Watkins v. The City Of New York , et al
OPINION AND ORDER re: 31 MOTION for Summary Judgment and for Sanctions Against Plaintiff. filed by New York City Transit Authority. Defendant's motion for summary judgment is GRANTED in part and DENIED in part. Defendant' s motion for sanctions against Plaintiff is DENIED without prejudice to renewal before trial. Plaintiff's motion for oral argument is DENIED as moot. The Clerk of Court is directed to close the motion at Docket No. 31. (Signed by Judge Lorna G. Schofield on 2/13/2018) (kgo)
UNITED STATES DISTRICT COURT
SOUTHERN DISTRICT OF NEW YORK
NEW YORK CITY TRANSIT AUTHORITY,
16 Civ. 4161 (LGS)
OPINION AND ORDER
LORNA G. SCHOFIELD, District Judge:
Plaintiff Shauntay Watkins sues the New York City Transit Authority (“NYCTA” or
“Defendant”) alleging a hostile work environment and retaliation under 42 U.S.C. § 1981 and the
New York City Human Rights Law (“NYCHRL”), New York City Administrative Code § 8107, et seq. Defendant moves for summary judgment and sanctions under Federal Rules of Civil
Procedure 56 and 37(e), respectively.1 Defendant’s motion for summary judgment is granted in
part and denied in part. Defendant’s motion for sanctions is denied without prejudice to renewal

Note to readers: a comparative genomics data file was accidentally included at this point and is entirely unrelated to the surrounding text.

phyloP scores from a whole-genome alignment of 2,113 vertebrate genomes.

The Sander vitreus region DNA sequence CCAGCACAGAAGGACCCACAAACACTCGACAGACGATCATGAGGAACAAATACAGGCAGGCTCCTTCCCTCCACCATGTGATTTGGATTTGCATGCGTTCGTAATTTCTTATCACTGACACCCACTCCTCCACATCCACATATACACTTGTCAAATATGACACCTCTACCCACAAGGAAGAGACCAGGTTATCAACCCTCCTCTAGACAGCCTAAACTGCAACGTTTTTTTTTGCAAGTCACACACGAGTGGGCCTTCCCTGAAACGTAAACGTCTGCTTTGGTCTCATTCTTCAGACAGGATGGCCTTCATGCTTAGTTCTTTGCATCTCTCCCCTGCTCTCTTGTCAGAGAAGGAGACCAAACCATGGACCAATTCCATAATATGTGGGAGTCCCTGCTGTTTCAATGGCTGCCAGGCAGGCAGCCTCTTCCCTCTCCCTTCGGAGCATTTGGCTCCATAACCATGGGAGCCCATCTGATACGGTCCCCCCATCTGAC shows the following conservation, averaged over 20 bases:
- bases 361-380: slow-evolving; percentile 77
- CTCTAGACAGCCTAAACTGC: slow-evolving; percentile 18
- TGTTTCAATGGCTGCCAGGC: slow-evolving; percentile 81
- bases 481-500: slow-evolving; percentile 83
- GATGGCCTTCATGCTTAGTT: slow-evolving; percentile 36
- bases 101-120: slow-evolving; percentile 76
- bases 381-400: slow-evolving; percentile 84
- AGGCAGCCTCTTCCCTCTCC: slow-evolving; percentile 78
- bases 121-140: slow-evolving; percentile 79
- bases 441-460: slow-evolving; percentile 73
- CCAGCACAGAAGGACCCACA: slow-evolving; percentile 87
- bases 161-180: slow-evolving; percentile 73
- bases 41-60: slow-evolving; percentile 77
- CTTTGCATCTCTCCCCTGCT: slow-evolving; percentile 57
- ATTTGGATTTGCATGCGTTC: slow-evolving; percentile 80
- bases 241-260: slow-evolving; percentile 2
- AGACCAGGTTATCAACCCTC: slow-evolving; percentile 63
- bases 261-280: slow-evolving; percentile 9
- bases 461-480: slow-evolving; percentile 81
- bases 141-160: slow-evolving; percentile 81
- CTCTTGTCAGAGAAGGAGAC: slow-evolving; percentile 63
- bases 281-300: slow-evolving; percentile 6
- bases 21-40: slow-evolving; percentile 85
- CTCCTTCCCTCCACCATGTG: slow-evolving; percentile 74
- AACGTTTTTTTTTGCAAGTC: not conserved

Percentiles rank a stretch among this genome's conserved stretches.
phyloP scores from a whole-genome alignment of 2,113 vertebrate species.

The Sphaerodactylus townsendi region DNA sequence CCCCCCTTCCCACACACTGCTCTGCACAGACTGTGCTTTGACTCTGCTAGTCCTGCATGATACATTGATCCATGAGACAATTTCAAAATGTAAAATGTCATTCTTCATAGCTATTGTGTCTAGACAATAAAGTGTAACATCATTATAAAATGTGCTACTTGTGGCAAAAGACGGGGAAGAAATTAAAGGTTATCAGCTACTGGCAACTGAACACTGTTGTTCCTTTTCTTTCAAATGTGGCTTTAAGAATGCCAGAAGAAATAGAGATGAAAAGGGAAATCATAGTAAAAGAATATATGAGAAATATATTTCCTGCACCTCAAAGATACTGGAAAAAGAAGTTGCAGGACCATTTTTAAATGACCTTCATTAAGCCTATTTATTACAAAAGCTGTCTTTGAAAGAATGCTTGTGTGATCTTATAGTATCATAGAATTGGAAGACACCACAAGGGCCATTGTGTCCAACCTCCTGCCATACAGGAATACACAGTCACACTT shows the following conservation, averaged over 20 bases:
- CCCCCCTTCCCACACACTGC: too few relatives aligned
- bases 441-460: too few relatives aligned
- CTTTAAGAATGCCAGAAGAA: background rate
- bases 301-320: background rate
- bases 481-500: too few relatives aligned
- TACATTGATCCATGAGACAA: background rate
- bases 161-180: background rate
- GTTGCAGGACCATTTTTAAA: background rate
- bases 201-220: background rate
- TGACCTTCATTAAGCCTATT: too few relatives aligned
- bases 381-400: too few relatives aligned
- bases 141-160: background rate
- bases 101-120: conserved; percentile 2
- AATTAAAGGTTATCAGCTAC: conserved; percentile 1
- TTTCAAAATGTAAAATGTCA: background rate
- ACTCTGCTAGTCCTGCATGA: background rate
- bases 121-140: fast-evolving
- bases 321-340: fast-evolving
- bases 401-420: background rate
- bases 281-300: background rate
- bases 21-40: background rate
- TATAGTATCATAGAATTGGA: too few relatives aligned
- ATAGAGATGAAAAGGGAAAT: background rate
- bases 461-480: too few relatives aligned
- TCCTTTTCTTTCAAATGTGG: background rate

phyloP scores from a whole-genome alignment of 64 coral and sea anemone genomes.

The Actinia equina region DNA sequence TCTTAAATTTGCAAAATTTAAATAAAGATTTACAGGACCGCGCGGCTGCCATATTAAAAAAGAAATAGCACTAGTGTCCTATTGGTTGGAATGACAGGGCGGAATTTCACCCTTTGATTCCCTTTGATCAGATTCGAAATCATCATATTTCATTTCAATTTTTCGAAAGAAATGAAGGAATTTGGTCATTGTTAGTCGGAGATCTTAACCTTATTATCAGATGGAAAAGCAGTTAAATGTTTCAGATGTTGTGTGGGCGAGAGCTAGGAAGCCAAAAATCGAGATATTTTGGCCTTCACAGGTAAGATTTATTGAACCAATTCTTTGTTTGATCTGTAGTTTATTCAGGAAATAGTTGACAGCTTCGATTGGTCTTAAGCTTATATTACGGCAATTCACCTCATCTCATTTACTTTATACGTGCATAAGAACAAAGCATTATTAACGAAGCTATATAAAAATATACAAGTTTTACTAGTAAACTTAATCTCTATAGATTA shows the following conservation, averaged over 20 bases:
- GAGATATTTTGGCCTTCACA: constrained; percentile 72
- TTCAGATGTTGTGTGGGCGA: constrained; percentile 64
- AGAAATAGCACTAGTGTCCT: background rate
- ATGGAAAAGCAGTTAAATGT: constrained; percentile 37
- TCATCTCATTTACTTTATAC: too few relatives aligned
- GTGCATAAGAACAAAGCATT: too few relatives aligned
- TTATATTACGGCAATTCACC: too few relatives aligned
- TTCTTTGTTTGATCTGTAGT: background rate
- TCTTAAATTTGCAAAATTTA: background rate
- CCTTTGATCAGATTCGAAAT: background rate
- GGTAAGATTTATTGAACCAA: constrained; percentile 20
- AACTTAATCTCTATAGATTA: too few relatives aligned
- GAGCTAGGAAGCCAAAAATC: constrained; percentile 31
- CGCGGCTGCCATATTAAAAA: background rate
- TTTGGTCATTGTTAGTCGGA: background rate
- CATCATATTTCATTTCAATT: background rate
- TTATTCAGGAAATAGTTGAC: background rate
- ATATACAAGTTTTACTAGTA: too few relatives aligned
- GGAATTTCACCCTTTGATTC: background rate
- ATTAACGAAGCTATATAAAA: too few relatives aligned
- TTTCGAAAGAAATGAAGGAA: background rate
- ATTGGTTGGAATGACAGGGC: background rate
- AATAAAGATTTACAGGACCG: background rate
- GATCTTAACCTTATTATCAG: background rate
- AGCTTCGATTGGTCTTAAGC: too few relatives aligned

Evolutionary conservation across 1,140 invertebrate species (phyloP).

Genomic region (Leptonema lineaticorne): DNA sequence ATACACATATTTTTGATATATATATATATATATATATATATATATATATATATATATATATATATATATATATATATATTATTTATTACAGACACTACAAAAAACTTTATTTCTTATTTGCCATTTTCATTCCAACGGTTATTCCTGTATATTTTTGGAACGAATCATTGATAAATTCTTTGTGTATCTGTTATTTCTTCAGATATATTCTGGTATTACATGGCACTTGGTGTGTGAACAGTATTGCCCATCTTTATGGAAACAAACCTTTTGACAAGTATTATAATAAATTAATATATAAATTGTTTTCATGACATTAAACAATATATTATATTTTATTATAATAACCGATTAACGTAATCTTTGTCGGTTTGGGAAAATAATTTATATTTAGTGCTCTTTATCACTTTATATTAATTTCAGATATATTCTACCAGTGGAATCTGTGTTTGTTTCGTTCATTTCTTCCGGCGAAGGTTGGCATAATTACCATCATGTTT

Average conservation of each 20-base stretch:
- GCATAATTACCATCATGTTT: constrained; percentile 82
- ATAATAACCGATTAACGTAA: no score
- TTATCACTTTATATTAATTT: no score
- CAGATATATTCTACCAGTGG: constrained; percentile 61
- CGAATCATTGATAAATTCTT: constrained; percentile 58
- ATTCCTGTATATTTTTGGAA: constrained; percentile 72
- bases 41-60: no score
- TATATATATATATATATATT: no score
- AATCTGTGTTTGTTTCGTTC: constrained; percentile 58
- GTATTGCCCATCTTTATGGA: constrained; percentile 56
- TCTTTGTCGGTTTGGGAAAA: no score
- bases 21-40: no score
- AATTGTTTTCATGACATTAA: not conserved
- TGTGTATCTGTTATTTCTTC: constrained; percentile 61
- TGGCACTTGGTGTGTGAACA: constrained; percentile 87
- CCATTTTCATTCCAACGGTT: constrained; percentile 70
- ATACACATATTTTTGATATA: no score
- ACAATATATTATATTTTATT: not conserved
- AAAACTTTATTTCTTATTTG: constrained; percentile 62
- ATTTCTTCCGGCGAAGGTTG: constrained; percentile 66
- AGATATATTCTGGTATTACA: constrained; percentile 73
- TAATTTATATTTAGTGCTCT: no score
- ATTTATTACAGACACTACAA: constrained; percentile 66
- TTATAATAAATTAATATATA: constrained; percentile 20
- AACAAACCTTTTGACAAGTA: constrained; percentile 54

The facts below are drawn from the parties’ Rule 56.1 Statements and other submissions
on this motion and are construed in favor of Plaintiff as the non-moving party. See Nick’s
Garage, Inc. v. Progressive Cas. Ins. Co., 875 F.3d 107, 113 (2d Cir. 2017). The facts are
undisputed except as noted.
Plaintiff voluntarily withdrew her claim under § 8-107(19) on January 31, 2018.
A. Factual Background
On or about September 28, 2015, Defendant hired Plaintiff as a probationary train
operator. Probationary train operators are required to complete a one-year period of probation.
Plaintiff attended an employee orientation, received the Employee Orientation Handbook (the
“Handbook”) and read it. The Handbook contains information about the NYCTA’s Office of
Equal Employment Opportunity (the “EEO”) and Special Investigations Review Unit (the
“SIR”), including their respective functions and contact information. Plaintiff does not recall
anyone discussing the EEO at her Orientation, but Senior Director of Operations Training, Kim